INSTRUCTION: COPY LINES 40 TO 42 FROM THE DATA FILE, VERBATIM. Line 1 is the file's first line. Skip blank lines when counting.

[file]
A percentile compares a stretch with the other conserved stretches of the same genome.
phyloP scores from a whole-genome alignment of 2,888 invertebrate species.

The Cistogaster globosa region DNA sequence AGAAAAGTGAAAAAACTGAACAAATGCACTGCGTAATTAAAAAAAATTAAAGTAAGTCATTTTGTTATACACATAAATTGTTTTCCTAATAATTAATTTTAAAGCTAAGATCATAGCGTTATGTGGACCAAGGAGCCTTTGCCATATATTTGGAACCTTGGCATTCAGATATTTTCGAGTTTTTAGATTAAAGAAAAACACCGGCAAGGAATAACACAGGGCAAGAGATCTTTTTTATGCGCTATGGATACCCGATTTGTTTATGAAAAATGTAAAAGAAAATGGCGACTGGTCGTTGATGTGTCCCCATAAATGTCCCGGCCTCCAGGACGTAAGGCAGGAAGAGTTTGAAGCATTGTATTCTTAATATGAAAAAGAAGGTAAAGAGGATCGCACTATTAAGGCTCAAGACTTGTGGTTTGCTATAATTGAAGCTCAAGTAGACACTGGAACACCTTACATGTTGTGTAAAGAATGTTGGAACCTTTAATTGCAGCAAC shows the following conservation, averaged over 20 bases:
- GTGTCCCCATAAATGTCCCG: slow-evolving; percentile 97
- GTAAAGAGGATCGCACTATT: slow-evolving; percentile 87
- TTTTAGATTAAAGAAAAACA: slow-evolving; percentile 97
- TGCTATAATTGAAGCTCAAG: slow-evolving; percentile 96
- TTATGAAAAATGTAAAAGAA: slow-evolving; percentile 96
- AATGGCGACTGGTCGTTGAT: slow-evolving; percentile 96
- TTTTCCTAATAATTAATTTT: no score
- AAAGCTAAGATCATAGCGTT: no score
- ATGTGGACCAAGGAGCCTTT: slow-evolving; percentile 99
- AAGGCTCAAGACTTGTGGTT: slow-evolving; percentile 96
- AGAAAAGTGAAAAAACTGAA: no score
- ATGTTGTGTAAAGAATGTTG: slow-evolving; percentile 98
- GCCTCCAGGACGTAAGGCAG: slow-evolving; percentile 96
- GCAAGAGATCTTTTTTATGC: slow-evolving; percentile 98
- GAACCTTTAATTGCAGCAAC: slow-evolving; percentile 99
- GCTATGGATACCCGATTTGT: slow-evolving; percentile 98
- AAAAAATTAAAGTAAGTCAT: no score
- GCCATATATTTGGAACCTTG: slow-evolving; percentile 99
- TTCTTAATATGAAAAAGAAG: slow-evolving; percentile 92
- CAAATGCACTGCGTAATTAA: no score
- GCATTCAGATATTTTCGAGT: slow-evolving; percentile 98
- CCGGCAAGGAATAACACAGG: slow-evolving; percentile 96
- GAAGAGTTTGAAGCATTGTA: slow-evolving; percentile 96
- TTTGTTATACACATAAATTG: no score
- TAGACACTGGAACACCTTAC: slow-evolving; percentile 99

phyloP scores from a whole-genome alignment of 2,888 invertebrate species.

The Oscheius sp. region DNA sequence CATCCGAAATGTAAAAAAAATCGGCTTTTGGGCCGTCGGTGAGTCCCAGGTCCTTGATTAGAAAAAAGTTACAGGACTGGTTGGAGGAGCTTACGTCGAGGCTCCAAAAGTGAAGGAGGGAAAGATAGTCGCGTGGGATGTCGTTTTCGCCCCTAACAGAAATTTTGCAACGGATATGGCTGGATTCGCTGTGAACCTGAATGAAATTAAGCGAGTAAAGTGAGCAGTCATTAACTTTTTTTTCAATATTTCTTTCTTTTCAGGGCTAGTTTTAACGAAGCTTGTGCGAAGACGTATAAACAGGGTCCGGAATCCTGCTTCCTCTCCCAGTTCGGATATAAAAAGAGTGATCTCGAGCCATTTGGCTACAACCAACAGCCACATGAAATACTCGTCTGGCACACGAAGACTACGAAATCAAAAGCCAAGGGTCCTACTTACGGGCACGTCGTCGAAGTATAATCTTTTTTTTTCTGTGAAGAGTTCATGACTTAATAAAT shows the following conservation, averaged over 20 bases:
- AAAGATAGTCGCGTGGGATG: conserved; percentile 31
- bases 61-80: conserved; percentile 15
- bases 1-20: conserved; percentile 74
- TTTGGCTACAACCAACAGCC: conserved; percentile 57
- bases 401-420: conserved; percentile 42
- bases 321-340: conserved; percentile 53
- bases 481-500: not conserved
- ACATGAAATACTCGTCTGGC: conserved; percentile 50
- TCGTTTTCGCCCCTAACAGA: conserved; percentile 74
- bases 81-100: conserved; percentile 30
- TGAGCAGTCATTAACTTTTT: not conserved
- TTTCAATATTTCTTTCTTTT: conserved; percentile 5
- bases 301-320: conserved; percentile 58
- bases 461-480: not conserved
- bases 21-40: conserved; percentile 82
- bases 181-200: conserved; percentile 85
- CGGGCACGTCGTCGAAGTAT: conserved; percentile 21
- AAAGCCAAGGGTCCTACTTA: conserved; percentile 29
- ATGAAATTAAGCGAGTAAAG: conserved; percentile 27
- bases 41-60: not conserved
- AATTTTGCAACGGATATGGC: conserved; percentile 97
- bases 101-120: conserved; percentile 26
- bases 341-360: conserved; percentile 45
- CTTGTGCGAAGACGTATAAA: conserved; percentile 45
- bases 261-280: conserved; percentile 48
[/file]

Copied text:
- bases 81-100: conserved; percentile 30
- TGAGCAGTCATTAACTTTTT: not conserved
- TTTCAATATTTCTTTCTTTT: conserved; percentile 5